"...we should pass over all biographies of 'the good and the great,' while we search carefully the slight records of wretches who died in prison, in Bedlam, or upon the gallows."
~Edgar Allan Poe

Friday, July 30, 2021

Weekend Link Dump


"The Witches' Cove," Follower of Jan Mandijn

It's time for this week's Link Dump!

And the Strange Company Army is on the march!

Lydia Sherman, poison fiend.

Nobody told me that it was Lydia Sherman Week around the blogosphere.

Some stained glass windows at Canterbury Cathedral are even older than we thought.

I never thought I'd see "Hobby Lobby" and "Epic of Gilgamesh" in the same news story, but that's 2021 for you.

An account of children living in a den of snakes.

A novel way of dealing with public transportation.

Gravediggers go on strike.

The ghosts of Norton Hall.

The giant of Alton, Illinois.

The mystery of a Winchester rifle.

A birdwatcher in early 20th century Assam.

The weird death of Mitrice Richardson.

A dangerous old New York City tradition.

The mystery of post-mortem meditation.

The only people to not die on this planet.

The Japanese Embassy Hoax.

The Duke of Wellington in India.

New York's Tonsillectomy Riots.

Strange moorland carvings.

Ireland takes fairies very very seriously.

Don't lie to your dog.  

Emily Bronte's lost second novel.  To be honest, I wouldn't have objected if the first had been lost as well.

Squiggly wiggly fossils!

A captain's very unlucky first voyage.

The oldest known "message in a bottle."

English is a weird language.

Britain's first female Olympians.

The world of the thief-trainers.

Over in England, they still have live bombs from WWII lying about the place.

The pigeon armies of WWI.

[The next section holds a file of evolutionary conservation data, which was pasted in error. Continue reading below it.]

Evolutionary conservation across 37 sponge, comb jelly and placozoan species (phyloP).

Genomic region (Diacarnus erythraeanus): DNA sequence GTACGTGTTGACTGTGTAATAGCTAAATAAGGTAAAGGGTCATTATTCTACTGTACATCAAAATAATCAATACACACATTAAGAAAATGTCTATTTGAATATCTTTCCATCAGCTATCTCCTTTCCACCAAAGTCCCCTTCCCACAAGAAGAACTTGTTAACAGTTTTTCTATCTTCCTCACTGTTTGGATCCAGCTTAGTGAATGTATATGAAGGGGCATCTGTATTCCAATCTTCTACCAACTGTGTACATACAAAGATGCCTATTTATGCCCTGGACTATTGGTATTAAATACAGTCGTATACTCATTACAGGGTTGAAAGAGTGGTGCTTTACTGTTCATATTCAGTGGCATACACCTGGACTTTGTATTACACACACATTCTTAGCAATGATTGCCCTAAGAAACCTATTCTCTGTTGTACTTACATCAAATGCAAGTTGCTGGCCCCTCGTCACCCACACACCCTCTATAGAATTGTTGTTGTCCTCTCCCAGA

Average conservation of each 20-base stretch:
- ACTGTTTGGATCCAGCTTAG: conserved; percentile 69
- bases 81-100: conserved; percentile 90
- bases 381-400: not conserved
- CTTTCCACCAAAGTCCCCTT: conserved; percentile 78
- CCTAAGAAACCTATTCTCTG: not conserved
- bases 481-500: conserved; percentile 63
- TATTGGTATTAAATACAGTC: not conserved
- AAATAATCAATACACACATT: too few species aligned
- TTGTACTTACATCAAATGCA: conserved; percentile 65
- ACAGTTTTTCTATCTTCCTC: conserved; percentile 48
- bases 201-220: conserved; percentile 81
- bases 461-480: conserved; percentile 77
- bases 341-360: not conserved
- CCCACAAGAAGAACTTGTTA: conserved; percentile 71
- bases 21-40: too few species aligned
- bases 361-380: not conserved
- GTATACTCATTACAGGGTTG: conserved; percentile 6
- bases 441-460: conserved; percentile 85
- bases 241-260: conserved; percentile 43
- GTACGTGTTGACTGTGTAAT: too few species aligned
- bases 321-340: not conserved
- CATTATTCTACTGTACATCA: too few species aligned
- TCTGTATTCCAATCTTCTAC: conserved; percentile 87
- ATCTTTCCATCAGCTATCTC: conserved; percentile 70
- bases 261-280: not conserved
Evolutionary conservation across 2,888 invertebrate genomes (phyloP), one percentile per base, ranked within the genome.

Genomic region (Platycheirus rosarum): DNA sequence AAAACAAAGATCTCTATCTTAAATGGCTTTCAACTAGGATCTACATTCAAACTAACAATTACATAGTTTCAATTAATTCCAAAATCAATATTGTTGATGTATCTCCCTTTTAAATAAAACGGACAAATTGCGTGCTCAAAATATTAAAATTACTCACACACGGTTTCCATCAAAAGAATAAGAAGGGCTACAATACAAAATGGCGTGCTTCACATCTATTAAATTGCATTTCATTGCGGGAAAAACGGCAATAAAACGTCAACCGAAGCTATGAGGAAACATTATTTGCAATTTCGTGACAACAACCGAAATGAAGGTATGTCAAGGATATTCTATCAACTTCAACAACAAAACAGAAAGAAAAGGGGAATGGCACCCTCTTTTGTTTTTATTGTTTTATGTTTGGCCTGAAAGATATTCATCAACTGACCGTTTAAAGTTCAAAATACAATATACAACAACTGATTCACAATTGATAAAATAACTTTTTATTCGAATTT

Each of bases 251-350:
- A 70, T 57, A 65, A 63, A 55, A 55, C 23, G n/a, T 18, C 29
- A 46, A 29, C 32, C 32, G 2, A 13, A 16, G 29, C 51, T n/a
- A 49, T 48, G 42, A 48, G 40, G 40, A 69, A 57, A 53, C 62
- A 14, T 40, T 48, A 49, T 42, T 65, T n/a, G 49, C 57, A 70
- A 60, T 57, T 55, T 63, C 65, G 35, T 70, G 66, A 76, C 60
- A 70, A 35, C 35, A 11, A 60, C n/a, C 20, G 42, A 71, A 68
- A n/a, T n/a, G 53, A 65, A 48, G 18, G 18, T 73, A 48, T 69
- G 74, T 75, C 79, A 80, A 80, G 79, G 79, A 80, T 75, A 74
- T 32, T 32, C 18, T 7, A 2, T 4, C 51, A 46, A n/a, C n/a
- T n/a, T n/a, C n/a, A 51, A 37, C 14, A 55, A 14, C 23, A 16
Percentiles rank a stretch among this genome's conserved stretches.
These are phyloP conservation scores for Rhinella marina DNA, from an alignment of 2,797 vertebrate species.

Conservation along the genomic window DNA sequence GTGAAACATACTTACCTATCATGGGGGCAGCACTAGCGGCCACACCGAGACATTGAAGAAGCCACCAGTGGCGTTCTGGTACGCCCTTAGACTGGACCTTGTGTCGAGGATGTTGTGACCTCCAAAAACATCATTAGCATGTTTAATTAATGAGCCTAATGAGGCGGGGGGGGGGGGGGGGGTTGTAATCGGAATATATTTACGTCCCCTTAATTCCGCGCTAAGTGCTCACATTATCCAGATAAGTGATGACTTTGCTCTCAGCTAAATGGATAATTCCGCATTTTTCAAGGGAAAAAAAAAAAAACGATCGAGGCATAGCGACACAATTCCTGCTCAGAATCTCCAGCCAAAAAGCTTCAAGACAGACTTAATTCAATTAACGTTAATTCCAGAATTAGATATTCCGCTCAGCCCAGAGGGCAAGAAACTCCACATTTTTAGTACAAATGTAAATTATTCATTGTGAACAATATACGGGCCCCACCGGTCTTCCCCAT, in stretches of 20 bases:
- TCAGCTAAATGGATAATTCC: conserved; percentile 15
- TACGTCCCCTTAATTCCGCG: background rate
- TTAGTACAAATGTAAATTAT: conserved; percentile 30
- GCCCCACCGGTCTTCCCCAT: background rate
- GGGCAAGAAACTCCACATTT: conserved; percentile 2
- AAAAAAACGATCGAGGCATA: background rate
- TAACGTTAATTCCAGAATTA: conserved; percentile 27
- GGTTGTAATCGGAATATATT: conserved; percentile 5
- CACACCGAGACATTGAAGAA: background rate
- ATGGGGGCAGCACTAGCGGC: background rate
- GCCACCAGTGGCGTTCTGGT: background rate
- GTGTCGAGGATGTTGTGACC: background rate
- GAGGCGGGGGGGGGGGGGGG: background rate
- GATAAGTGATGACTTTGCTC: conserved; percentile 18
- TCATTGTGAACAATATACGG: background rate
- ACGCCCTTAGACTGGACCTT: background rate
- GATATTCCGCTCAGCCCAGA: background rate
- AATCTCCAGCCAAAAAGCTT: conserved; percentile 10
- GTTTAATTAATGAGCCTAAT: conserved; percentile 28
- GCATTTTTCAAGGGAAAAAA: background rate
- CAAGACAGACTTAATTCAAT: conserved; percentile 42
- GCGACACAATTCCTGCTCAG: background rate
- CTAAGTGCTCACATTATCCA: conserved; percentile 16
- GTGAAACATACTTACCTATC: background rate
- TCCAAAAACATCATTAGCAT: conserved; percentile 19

A brief history of Nathan's Famous hot dogs.

That's all for this week!  See you on Monday, when we'll revisit the never-a-dull-moment world of Scottish witchcraft.  In the meantime, here's Marshall Crenshaw.


  1. The article on English is a good one, with an excellent sentence: "The vernacular translations [of Latin] were written to be pronounced, and the spelling was intended to get as close to the pronunciation as possible." That, I think, is a secret to the diversity of pronunciation in English: every district had a different pronunciation of a word, and therefore might have a different spelling.

    'Wellington in India' was interesting, too. Though best-known for Waterloo, and, famous as well for his Spanish campaigns, the Duke was most proud of the way he fought the Battle of Assaye. (As an aside, the article mentions the Indian town of Jalna. There is a series of classic Canadian novels about a fictional wealthy family that lived in an Ontario house called Jalna. The family's founder had fought there while in the army. I had long thought the town was as fictional as the house. Apparently not.)

    1. I’ve read all of the Jalna novels. I found them interesting, if increasingly weird in a psychological way. By the time I got to the last books, I concluded that the author had...issues.

    2. I;m going to have to research those novels. They sound more interesting than I thought...

    3. They're very soap-operaish, but like a good soap opera, they keep you reading to find out "what happens next." The last couple of books in the series suddenly got pretty lurid--a child commits murder, hints of father-daughter incest...eesh.

  2. And the Strange Company Army looks a fine and disciplined force!


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